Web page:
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2.8 Special treatment or not

A related issue is whether teachers should treat idioms in a special way or not. We believe the second answer reflects the existing situation more closely. MG presents a high degree of idiomaticity not only in ordinary speech but even in academic contexts. Giving idioms a special treatment would lead foreign learners to believe that they (i.e. idioms) lie outside everyday life and are not an intrinsic and necessary element of ordinary speaking and writing style. That’s why idioms should be an integral part of vocabulary instruction; otherwise omission of them will influence learners’ communicative ability as a whole.

2.9 First language influence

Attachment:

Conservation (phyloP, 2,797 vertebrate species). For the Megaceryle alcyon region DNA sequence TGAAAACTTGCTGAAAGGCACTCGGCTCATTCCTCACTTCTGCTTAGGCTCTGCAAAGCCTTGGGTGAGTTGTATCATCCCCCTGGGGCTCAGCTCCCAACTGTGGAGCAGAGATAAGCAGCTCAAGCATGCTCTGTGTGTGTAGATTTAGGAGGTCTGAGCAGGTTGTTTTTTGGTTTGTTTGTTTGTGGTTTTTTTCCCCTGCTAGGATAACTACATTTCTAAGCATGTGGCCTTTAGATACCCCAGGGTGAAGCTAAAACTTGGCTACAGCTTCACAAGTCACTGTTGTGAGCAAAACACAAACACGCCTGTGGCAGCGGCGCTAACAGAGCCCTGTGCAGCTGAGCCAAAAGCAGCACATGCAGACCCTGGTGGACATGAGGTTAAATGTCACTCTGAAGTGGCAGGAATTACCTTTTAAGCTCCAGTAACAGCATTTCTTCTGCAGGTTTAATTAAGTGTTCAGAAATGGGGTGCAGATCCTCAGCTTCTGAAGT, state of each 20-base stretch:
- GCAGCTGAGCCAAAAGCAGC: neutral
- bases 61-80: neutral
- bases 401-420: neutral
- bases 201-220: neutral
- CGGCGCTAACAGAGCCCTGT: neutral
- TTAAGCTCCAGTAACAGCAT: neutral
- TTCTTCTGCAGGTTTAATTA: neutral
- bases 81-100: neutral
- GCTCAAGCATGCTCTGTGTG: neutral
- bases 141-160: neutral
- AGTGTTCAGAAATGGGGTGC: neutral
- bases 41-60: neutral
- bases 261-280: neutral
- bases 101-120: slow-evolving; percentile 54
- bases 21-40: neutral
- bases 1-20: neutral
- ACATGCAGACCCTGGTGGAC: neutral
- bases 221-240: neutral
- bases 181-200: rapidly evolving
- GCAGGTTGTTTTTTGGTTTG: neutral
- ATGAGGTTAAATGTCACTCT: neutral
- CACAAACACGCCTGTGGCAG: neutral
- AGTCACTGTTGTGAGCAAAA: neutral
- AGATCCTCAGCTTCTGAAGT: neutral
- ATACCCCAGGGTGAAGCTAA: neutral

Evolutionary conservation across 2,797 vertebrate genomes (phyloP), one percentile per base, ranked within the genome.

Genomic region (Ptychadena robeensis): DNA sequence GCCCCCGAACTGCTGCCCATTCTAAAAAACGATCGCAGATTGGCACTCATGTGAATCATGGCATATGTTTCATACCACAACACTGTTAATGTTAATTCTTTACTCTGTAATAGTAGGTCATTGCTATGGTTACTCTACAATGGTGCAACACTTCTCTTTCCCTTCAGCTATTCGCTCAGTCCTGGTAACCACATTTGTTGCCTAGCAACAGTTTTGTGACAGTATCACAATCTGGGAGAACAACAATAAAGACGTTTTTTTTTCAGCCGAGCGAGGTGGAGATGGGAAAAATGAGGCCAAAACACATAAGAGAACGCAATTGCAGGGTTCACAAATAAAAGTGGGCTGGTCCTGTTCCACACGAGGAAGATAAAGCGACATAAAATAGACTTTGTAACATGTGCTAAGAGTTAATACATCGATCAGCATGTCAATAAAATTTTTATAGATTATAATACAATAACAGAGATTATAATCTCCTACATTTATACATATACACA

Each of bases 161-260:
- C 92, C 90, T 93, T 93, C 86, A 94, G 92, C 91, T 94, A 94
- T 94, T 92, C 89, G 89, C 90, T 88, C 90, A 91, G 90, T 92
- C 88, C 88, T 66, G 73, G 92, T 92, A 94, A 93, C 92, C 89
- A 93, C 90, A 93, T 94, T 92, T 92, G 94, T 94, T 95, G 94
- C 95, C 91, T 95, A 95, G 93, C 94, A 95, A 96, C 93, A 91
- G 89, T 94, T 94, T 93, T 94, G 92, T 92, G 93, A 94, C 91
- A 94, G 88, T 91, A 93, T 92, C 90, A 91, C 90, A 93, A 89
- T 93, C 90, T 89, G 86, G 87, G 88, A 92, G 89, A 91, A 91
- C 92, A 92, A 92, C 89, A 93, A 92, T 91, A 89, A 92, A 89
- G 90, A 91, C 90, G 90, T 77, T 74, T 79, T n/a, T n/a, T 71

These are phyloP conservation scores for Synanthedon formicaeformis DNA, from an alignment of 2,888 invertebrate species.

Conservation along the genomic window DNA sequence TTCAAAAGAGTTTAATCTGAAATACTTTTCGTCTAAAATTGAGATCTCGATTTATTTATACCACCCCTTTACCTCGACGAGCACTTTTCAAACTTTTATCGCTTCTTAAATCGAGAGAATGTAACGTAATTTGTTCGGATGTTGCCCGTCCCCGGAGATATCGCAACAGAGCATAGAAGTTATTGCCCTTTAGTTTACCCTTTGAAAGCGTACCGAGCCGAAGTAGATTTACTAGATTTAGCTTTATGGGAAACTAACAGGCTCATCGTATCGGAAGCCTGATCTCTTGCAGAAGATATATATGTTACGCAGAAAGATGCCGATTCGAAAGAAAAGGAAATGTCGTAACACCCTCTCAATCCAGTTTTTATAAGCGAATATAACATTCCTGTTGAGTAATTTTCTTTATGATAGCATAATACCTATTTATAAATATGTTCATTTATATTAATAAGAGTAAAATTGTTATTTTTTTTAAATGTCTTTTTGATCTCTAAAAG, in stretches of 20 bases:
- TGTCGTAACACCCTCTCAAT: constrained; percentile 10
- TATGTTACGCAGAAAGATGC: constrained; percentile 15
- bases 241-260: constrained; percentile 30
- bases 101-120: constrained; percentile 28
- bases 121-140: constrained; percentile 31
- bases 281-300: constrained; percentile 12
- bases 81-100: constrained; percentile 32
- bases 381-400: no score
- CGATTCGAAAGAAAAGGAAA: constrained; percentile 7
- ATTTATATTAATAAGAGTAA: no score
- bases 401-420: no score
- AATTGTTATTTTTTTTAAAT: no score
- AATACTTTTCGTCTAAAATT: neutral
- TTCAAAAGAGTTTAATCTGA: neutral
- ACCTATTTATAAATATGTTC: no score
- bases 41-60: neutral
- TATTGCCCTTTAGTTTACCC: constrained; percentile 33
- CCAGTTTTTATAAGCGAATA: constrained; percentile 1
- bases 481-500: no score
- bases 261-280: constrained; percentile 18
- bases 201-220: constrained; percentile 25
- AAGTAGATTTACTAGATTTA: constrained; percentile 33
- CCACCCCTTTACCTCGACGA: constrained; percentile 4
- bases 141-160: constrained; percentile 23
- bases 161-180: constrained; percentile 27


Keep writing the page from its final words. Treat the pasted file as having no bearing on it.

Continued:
Learners’ first language is believed to play a key-role in idiom instruction and in second language learning in general. Different languages organize world in different ways. Swan (1997) lists ten patterns of word relationships among different languages (exact fit, same conceptualization-different linguistic label, different lexical and conceptual organization, different classification of abstract concepts, differences in the way words are assigned to part-of-speech categories, different/same cognates, existence of false friends in terms of permissible grammatical context or collocation, formality and style issues, vocabulary organization in discourse and finally different approaches to the definition of a word). The above mentioned patterns of differences were thought to be the main source of difficulty for learners of a second language. The attempt to predict potential areas of difficulty gave rise to the Contrastive Analysis (Mackey, 2006). Moreover, the notion of transfer was introduced in order to describe the influence of a learners’ first language over the second one (Ellis, 1997b). There is an enormous body of evidence which suggests that transfer is likely to take place when two languages are taken to be closely related rather than distantly related (Cenoz, 2001, 2003; Cenoz and Valencia,